The purpose of the Right to Life Centre, is to consolidate medical diagnostics and stroke Centre on one site, to make diagnoses and recovery easier and less stressful for patients. The design will be developed to provide an outstanding working environment and patient experience that will ‘lift the spirits’ for those that use the building.
Current global mortality from Non Communicable Diseases (NCDs) remains unacceptably high and is increasing. Thirty-eight million people die each year from NCDs, mainly from cardiovascular diseases, cancers, chronic respiratory diseases, and diabetes.
Over 14 million deaths from NCDs occur between the ages of 30 and 70, of which 85% are in developing countries of which Ghana is one. These premature deaths are largely preventable by governments implementing simple measures which reduce risk factors for NCDs and enable health systems to respond. In September 2011, world leaders adopted the Political Declaration on NCDs at the United Nations. In Ghana however the rates remain high. Most people are too poor to afford some of the treatment cost.
The Site is located at Oduponkpehe Kasoa, Accra Ghana. It is set within a primarily residential area.
The Stroke Centre Building will have the following: Wards, Support Facilities, Offices, Courtyards and Gardens, Visitors area:
- Provide high quality accommodation that is planned and managed
- A patient focused design – integrating social and therapeutic issues with the resolution of clinical functions
- To make an uplifting non-institutional building that supports its role; good daylight, way-ﬁnding, no racetrack corridors, radiotherapy bunkers above ground, an indoor/outdoor welcome village that enlivens the street, use of colour and materiality.
- A bold, positive and inviting architectural statement.
- Stroke Rehabilitation
- Screening children for malnutrition
- Breast, cervical and prostate cancer screening
- Blood pressure checks
- Diabetic screening - Including eye and foot care
- Weight loss program
- MRI & CT Scans
Create a building that fosters a strong relationship with the physical environment outside. This connection will be evident through the building’s strategic use of daylight, courtyard and gardens.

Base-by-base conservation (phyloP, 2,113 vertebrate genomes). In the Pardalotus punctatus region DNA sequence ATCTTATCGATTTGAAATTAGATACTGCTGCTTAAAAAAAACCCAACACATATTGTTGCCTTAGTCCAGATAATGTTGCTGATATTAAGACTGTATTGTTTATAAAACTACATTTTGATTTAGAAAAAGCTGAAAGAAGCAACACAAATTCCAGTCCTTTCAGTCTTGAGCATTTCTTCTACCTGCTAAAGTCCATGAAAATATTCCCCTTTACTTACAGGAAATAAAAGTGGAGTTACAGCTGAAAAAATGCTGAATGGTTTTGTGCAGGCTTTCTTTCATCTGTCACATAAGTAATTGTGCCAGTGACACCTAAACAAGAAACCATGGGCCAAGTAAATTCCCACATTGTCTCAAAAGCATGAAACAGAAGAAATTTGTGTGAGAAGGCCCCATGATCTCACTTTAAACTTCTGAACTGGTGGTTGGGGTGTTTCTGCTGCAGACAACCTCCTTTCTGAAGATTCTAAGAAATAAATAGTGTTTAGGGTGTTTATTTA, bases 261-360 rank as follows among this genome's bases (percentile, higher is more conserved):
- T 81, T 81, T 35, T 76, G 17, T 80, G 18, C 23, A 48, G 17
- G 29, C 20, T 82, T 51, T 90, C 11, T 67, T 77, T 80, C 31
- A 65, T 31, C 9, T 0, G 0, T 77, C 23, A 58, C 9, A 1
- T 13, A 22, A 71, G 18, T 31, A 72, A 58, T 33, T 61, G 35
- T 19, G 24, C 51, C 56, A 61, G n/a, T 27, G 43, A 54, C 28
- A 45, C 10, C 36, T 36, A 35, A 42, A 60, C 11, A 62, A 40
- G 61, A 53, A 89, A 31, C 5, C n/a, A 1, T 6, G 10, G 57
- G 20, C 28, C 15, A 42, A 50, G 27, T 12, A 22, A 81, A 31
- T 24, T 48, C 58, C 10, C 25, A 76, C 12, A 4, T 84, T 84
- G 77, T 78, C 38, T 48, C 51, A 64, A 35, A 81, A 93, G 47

The building will be orientated to allow its interior courtyards to draw and harvest natural daylight, whilst large exterior awning and external shaded verandas, built around landscaped spaces will be designed to soften intense light.
Facilitating the patient’s journey home, the Stroke centre building will be shaped to provide an all-encompassing rehabilitation setting:
- A less institutionalised facility, with focus around social spaces. One that is ‘homely’ whilst meeting Care Quality requirements.
- A layout providing privacy and dignity without compromising the need for close staff observation.
- Level access and medical gas points throughout for complete patient freedom of movement.
Quality of Environment and Sense of Place
The design solution will seek to maximize natural light in internal areas, provide views out to landscaping and from circulation.
The preferred design solution will be to use an atrium and stepped courtyard as a heart to the building and establish visual connections with the building perimeter where possible. This strategy also serves to provide break out areas in corridors avoiding extended lengths that could feel institutional in character.
A toplit double height gallery to connect the principal parts of the Centre is to provide simple and legible movement patterns and waiting areas in elegant sunlit spaces.
Rather than an enclosed inward looking plan the proposed buildings will connect to external courtyards that are generously proportioned in terms of width and height. Planting and sculpture will provide stimulus and provide reference points to help orientate users when circulating around the building.
The building will reflect the client’s vision for a high standard of sustainable design and operation through efficiency and passive measures to make the building self-sufficient and sustainable as possible.
The priority will be to make the building self-sufficient in view of the recurrent energy crisis in Ghana and more affordable to run.
- Optimisation of passive design to maximise natural daylight and minimise solar gain.
- Natural ventilation solutions.
- Highly efficient building fabric following the principle of the ‘Fabric First’ approach.
- Low energy lighting design and automatic controls.
- High efficiency services systems.
- Optimised building management systems and controls to maximise energy efficiency.
- Energy metering throughout.
- Sustainable building materials.
To create patient-friendly organization, the modalities will positioned in the quadrants of the floor plan, with scan rooms located at the corners of the building.
The design objective is to position patient-care areas on the exterior window walls to take advantage of the abundant natural light.
Circulation patterns will be created to have efficient connections that make the various zones of the centre more accessible and functional.
Colourful new way finding and visual cues will be deployed throughout the facility. Each suite’s circulation will be organized to minimize patient travel distance between modalities.
The main entrance and reception area will be a clear and welcoming arrival point, defined by various forms, views of nature, and colourful accents.